Cooking Techniques & Recipes

Cooking Techniques & Recipes

Cooking

We believe our farm-to-table, small yield Big G Ranch beef should be a staple in every household, especially for those health conscious foodies, grill masters and anyone who's a fan of high-quality beef. Trouble is, you may be cooking it with old techniques so we thought we would share some tried and true methods.



Here's what you need to know about how to cook our robust red meat.

1. Brushing healthy fat like olive oil onto sizzling, crowd butchered steak keeps the lean meat juicy and adds rich flavor.

2. Grass-fed beef tastes different from grain-fed in that it's often pleasantly gamy and a little mineral- and lamb-like in flavor. This unique beef's flavor depends on the particular breed of cattle, how and where it was raised, and exactly what it ate. Our cattle are fed an array of grasses and natural oats and vegetables.

3. Because our Big G Ranch beef is leaner than traditional, mass market, grocery store meats, you will want to cook our beef cuts more gently to maintain it's wonderful tenderness. The trick to cooking a delicious steak is to work with the fact of this meat's unique lean quality and take advantage of that beautiful muscle quality.

4. When cooking a grass-fed steak, you want to achieve a delicious sear that creates a pleasant light crust on the exterior of the meat, then allow it to finish cooking at a much lower temperature; this allows the naturally-occurring sugars to caramelize on the surface while protecting those muscle fibers from contracting too quickly. Tough grass-fed steaks result from over-exposure to high heat, which causes the muscle fibers to contract tightly and become chewy and overly dry.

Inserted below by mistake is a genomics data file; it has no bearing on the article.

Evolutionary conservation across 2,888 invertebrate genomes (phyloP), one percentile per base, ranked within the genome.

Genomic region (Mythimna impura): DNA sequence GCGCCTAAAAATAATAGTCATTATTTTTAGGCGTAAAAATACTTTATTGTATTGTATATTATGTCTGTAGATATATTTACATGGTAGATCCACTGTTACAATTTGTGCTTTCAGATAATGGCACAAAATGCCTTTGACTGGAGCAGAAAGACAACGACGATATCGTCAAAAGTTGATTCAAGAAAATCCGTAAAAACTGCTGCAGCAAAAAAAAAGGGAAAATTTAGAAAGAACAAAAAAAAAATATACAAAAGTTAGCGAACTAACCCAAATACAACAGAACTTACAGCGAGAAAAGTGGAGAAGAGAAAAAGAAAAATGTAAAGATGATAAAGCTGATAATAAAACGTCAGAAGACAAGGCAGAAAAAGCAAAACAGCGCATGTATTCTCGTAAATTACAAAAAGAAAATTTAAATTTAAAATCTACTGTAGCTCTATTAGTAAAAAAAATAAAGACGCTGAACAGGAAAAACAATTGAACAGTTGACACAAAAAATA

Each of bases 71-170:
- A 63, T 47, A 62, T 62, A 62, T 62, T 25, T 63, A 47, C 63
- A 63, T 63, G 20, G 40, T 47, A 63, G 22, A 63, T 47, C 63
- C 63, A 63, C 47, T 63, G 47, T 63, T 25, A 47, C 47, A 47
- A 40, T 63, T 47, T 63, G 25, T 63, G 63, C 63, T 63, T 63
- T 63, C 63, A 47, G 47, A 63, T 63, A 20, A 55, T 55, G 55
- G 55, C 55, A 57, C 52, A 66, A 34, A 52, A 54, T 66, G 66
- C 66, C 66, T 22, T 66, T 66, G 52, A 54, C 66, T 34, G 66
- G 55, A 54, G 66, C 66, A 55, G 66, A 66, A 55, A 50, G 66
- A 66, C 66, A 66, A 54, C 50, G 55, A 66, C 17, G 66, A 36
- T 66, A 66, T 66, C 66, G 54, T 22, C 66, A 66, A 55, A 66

One of Our Favorite Beef Recipes || Pan Seared Steak

(Note the amount of seasoning you will use will vary based on the size of your steak. If it is close to one pound, use less, if it is closer to 2 pounds, be more generous)

  • 1-2 tablespoons coarse salt
  • 1-2 teaspoons ground black pepper
  • 1-2 cloves garlic, minced
  • 2 tablespoons butter, tallow or rendered lamb fat
  • Either 1 sirloin, sirloin tip, tri-tip, ribeye, porterhouse, t-bone steak. Steaks should be at least 1 ¼ – 1 ½ inches thick.

Combine the salt, pepper and garlic in a small bowl. Rub the mixture into both sides of the steak then allow the meat to come to room temperature. Preheat the oven to 200 °, then heat a large cast iron skillet or another oven-proof skillet over a high flame. Once the skillet is so hot that you can see a little smoke rising off of it, add the butter or fat. Sear the steak for two minutes on each side. Turn off the flame, and insert an instant-read meat thermometer into the boneless edge of the steak – do not insert it into the top, as there is not enough thickness for the thermometer to take an accurate reading. Leaving the steak in the skillet, place it in the oven and allow it to finish cooking, about 10-20 minutes depending on the size of the cut until the internal temperature reads 120-135 °.  Allow the meat to rest five minutes before carving and serving.